Heads will roll! Routes to effective trust repair in the aftermath of a CEO transgression

Donald L. Ferrin, Cecily D. Cooper, Kurt T. Dirks, Peter H. Kim

Research output: Contribution to journalArticlepeer-review

3 Scopus citations


CEO transgressions are a common storyline in today's business press. Such incidents result in the need to repair trust for both the CEO and the organisation that the CEO leads. Existing empirical research on trust repair has focused primarily on interpersonal trust, resulting in a body of knowledge that provides many insights to the errant CEO but few insights for those who aim to repair trust in the organisation. Since organisations also need to regain the trust of stakeholders after a CEO transgression, research on organisational trust repair is clearly warranted. Organisations have options for trust repair that are not available to individuals (e.g. dismissing the transgressor), these actions may be initiated by parties other than the culpable party (e.g. the Board of Directors), and the mechanisms underlying organisational versus interpersonal trust repair may differ. However, trust in CEOs and their associated organisations may also be intertwined since the CEO is the symbolic representative of the organisation. To better understand how organisations and CEOs can repair trust in the aftermath of a CEO transgression, we conduct a scenario experiment examining two tactics that are commonly used in practice: CEO dismissal, and CEO apology + penance. We also examine the proposed underlying mechanisms of perceived repentance and perceived disentitativity. Results indicate that both tactics can influence trust in the CEO as well as the organisation, and that perceived repentance and perceived disentitativity mediate the effects of Board responses on trust in the CEO but not on trust in the organisation.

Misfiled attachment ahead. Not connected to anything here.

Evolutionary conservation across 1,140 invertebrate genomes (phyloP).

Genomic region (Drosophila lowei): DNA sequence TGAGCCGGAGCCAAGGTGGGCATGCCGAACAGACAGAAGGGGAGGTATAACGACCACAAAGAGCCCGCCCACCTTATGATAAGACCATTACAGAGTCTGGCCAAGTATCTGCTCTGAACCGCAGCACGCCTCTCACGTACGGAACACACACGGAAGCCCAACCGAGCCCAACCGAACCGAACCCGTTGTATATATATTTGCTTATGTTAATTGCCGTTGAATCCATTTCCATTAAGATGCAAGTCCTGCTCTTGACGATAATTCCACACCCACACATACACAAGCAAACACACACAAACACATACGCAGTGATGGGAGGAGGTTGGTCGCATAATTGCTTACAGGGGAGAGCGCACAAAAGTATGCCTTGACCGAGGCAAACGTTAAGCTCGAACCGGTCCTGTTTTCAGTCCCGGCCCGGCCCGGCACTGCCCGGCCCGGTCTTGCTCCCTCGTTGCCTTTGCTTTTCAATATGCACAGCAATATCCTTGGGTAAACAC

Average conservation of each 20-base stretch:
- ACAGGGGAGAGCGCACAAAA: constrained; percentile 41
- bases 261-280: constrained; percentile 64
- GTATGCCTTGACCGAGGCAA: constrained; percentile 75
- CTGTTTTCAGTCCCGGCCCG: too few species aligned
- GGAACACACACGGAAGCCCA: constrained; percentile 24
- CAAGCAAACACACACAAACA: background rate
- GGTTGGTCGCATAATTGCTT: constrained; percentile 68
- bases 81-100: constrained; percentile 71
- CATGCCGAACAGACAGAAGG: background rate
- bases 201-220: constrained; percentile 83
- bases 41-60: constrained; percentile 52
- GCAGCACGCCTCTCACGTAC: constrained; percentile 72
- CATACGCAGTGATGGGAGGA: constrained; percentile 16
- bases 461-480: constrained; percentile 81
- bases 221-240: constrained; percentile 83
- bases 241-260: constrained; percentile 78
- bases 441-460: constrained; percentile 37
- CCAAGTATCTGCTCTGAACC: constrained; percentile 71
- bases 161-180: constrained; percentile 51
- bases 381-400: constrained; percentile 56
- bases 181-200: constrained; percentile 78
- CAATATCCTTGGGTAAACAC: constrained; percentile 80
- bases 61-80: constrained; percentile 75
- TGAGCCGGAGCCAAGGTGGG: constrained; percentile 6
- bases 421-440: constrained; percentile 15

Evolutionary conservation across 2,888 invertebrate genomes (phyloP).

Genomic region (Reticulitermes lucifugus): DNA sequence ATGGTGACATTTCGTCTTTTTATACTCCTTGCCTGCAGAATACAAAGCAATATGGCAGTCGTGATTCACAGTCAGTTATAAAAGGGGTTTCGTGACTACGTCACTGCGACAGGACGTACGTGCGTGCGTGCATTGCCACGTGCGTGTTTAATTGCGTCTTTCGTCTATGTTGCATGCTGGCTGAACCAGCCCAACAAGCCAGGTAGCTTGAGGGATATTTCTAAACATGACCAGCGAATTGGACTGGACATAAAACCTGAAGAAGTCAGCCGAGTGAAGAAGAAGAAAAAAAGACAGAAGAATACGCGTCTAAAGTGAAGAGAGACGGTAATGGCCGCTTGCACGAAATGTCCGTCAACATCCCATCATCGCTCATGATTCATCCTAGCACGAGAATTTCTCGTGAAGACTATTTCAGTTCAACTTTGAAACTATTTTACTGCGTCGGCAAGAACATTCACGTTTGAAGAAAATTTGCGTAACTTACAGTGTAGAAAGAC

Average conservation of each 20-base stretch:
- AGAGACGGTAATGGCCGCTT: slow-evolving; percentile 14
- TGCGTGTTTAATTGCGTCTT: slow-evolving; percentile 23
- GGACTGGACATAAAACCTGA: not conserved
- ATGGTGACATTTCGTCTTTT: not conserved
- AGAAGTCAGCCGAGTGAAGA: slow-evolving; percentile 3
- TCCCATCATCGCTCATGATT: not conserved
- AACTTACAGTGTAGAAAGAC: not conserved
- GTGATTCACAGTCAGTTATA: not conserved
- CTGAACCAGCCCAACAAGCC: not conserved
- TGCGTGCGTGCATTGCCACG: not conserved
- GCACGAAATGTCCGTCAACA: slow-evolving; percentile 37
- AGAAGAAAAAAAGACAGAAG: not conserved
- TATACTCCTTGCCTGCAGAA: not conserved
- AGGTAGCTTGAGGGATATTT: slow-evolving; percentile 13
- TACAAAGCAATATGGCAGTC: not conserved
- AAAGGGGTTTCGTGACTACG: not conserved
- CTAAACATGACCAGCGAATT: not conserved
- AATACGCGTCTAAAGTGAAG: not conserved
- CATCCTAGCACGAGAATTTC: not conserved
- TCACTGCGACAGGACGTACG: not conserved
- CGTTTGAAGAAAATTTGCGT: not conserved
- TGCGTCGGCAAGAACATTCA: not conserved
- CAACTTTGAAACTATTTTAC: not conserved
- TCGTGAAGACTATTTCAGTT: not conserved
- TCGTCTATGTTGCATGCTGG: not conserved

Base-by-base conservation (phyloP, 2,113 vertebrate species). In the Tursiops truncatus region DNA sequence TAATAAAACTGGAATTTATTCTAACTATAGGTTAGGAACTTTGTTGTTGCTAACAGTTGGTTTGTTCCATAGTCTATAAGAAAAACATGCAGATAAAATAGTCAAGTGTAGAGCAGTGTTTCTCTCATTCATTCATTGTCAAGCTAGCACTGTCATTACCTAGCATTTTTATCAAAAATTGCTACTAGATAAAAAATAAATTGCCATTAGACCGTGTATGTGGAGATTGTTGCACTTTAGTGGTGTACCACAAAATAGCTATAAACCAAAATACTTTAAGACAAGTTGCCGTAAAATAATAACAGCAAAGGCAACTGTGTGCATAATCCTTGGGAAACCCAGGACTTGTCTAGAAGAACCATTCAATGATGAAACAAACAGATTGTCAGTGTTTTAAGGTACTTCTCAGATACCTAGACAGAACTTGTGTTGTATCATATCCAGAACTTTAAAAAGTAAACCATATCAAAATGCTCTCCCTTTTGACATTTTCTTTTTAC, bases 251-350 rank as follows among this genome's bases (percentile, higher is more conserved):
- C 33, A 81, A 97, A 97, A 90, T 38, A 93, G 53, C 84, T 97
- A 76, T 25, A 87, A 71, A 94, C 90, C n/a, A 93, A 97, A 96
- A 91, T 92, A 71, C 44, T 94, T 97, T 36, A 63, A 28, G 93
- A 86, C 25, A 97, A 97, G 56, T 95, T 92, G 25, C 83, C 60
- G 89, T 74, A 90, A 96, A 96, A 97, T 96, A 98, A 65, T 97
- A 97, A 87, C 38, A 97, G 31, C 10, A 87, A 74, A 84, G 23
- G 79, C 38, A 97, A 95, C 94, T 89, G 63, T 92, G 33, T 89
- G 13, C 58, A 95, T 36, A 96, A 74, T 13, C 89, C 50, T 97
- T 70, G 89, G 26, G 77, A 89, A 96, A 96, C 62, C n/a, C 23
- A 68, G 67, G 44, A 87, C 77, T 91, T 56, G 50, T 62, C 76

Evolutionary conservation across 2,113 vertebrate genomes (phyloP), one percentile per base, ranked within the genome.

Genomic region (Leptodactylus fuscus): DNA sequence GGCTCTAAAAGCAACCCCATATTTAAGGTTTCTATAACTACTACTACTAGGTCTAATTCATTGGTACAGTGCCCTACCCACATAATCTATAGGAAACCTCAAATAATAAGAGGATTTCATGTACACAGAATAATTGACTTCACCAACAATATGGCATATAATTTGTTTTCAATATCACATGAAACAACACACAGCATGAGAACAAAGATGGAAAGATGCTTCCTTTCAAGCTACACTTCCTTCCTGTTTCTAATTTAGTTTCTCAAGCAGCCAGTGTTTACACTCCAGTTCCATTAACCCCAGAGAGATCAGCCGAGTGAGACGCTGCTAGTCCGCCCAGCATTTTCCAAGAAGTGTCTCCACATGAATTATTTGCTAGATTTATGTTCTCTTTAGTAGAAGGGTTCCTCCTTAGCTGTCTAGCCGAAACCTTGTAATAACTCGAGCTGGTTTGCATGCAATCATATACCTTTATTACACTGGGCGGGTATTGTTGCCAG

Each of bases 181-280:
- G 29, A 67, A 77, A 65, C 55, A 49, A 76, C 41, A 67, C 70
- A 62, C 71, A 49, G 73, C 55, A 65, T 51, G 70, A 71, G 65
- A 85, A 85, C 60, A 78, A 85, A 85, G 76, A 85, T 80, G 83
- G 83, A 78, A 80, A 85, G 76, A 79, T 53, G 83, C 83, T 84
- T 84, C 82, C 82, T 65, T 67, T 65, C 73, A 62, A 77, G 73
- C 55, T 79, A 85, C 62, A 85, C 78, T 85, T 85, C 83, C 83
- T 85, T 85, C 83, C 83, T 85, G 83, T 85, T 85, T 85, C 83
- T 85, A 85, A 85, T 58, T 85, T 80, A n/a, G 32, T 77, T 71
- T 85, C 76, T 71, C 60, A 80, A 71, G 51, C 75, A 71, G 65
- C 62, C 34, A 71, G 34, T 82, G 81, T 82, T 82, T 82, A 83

Original languageEnglish (US)
Pages (from-to)7-30
Number of pages24
JournalJournal of Trust Research
Issue number1
StatePublished - Jan 2 2018


  • CEO dismissal
  • Nicole Gillespie
  • Trust repair
  • apology
  • entitativity
  • penance
  • repentance

ASJC Scopus subject areas

  • Social Psychology
  • Applied Psychology


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